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The 2016 Honda Pilot will offer 20-in wheels. "It's a first-time application for any Honda model as a non-accessory from the aftermarket," said Honda's Rudy Mayne.

Redesigned, re-engineered 2016 Honda Pilot

From its panoramic roof to its platform, the third-generation Honda Pilot is vastly different from its predecessor.

“From top to bottom we’ve advanced every aspect of the new Pilot, appealing to buyers’ diverse needs and wants,” said Marc Ernst, the 2016 Honda Pilot’s Chief Engineer and Large Project Manager.

The SUV made its world premiere at the 2015 Chicago Auto Show.

The three-row midsize utility vehicle’s optional panoramic roof is a new Pilot feature. “We’re able to maintain our roof-mounted rear entertainment system, which is the best place for viewing, especially for the third row,” Rudy Mayne, Honda’s Assistant Large Project Leader, said in an interview with Automotive Engineering. The fixed-glass panoramic roof with power shade complements a separate sunroof for front-row occupants.

Honda’s all-new global midsize light-truck platform debuted on the 2014 Acura MDX luxury SUV.

“The 2016 Pilot is the second vehicle off that platform, so there is some commonality in the basic platform,” Ernst told Automotive Engineering. “Moving forward, this platform will be the basis for the Ridgeline. Of course, there will be some different tuning because it’s a pickup truck. And this platform will be the basis for the next Odyssey [minivan].”

The 2016 Pilot’s rear differential system is lighter weight and more efficient than the former viscous coupling design.

“This new electronically controlled system gives us a lot of advantages in terms of putting the torque where it really needs to be and sensing wheel slip before the actual slip,” said Ernst. This is a first application for Honda. The Acura MDX has a similar system, but it is tuned differently.

Ernst said the 2016 Pilot will be powered by the latest version of the 3.5-L direct-injected i-VTEC V6 engine with Variable Cylinder Management cylinder deactivation technology. Replacing the 2015 Pilot’s five-speed automatic transmission are two new transmissions: a Honda-developed six-speed automatic transmission and a ZF-developed nine-speed automatic transmission. The six-speed is a Pilot-first application, while the nine-speed is a Honda-first application.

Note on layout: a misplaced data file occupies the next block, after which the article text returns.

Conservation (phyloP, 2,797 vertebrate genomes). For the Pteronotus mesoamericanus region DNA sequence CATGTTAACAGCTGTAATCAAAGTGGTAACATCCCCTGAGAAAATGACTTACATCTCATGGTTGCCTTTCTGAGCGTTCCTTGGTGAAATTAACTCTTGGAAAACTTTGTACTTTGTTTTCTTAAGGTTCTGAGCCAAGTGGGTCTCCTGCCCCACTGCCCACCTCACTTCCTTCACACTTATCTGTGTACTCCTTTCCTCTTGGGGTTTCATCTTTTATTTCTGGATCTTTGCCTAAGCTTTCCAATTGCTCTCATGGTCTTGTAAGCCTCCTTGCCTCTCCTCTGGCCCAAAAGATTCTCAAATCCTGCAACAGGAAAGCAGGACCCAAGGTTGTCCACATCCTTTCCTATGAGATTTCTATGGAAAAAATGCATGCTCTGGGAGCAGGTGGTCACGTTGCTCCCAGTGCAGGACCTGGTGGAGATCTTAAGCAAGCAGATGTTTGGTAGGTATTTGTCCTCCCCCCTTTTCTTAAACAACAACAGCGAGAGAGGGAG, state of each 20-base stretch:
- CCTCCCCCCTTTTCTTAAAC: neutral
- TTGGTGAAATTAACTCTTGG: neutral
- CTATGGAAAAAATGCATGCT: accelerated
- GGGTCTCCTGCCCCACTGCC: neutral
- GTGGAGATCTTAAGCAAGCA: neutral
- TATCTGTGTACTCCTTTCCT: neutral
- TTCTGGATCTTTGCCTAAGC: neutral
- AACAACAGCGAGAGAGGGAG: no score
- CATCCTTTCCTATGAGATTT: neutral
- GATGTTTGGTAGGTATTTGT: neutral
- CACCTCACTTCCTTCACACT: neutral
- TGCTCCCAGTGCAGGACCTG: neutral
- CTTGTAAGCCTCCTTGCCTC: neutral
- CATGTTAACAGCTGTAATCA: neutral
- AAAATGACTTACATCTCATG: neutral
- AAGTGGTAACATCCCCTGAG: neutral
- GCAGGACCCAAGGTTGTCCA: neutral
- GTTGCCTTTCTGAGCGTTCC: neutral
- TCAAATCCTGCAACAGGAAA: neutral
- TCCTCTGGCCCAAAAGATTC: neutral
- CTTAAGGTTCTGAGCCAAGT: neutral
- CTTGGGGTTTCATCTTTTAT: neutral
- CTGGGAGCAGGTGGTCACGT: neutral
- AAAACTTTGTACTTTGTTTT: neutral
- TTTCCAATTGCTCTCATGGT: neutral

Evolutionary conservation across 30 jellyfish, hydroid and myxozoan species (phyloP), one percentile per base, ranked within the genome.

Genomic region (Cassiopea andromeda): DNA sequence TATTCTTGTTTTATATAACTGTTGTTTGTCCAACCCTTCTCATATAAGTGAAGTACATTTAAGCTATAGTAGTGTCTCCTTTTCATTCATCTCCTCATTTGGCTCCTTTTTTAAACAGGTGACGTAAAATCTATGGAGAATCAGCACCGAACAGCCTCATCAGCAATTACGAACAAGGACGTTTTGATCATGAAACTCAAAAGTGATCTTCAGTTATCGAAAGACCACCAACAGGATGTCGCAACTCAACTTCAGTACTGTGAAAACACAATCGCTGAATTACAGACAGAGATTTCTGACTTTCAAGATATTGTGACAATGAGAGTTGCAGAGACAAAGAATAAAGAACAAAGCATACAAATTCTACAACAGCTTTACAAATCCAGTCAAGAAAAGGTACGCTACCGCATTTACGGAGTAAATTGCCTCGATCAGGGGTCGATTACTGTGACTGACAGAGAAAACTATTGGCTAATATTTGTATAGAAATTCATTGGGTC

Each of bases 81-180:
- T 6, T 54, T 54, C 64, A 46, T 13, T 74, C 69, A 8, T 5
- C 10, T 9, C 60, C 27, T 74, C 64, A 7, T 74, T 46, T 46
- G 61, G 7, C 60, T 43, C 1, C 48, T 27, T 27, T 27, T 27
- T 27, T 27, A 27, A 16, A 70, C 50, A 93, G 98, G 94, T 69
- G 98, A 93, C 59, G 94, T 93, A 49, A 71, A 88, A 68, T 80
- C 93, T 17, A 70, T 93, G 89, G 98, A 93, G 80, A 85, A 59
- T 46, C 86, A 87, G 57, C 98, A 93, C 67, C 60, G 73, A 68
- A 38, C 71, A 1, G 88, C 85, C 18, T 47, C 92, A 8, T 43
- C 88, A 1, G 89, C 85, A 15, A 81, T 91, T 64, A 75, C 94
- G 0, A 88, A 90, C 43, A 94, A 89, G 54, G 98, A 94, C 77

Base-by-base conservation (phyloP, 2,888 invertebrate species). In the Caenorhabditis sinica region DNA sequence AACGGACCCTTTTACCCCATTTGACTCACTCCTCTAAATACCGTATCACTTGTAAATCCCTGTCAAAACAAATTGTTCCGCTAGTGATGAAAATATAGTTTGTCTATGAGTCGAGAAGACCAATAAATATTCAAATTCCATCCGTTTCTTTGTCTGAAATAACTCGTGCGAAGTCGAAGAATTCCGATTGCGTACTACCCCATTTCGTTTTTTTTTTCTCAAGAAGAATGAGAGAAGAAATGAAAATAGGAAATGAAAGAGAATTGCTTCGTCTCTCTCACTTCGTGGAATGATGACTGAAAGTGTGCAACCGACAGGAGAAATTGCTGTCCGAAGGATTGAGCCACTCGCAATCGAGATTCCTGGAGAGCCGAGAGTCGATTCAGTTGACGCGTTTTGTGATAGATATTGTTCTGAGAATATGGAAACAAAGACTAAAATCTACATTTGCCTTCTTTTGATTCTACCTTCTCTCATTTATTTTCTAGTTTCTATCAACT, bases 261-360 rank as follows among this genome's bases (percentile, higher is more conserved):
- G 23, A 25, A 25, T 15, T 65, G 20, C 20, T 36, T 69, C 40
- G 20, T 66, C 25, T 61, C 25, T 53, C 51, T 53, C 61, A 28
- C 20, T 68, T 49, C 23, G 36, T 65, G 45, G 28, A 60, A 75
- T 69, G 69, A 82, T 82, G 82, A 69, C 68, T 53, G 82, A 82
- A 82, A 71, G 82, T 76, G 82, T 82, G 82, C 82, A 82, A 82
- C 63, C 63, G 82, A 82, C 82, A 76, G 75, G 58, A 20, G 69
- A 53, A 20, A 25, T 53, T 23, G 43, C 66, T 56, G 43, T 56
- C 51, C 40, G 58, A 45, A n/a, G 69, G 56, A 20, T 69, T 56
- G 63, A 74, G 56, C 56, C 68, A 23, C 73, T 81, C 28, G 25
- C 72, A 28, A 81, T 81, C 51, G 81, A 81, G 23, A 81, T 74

Honda officials are not yet releasing horsepower, torque, or fuel-economy ratings, but Ernst said the new powertrain, the approximate 300-lb (136-kg) drop in vehicle weight, and the anticipated best-in-class aerodynamics should equate to best-in-class fuel economy. The 2WD 2015 Pilot’s mpg is 18 city/25 highway/21 combined, while the 4WD model’s mpg is 17 city/24 highway/20 combined.

With 3 in (76 mm) of added vehicle length, the new Pilot has a larger cargo area than the 2015 model. Entry and exit from third-row seating improves with a 1-in (25-mm) lower step-in height. An available one-touch button conveys an automatic forward slide/forward tilt of second-row seating. The second row is a standard 60/40 split bench seat, or a Honda-first application of optional captain’s chairs.

Pricing will be announced closer to the 2016 Pilot’s launch at Honda dealerships in summer 2015. All three generations of Pilot were designed and developed by Honda R&D Americas Inc. in California and Ohio. The 2016 Pilot and its engine will be assembled at the automaker’s Lincoln, AL, plant.

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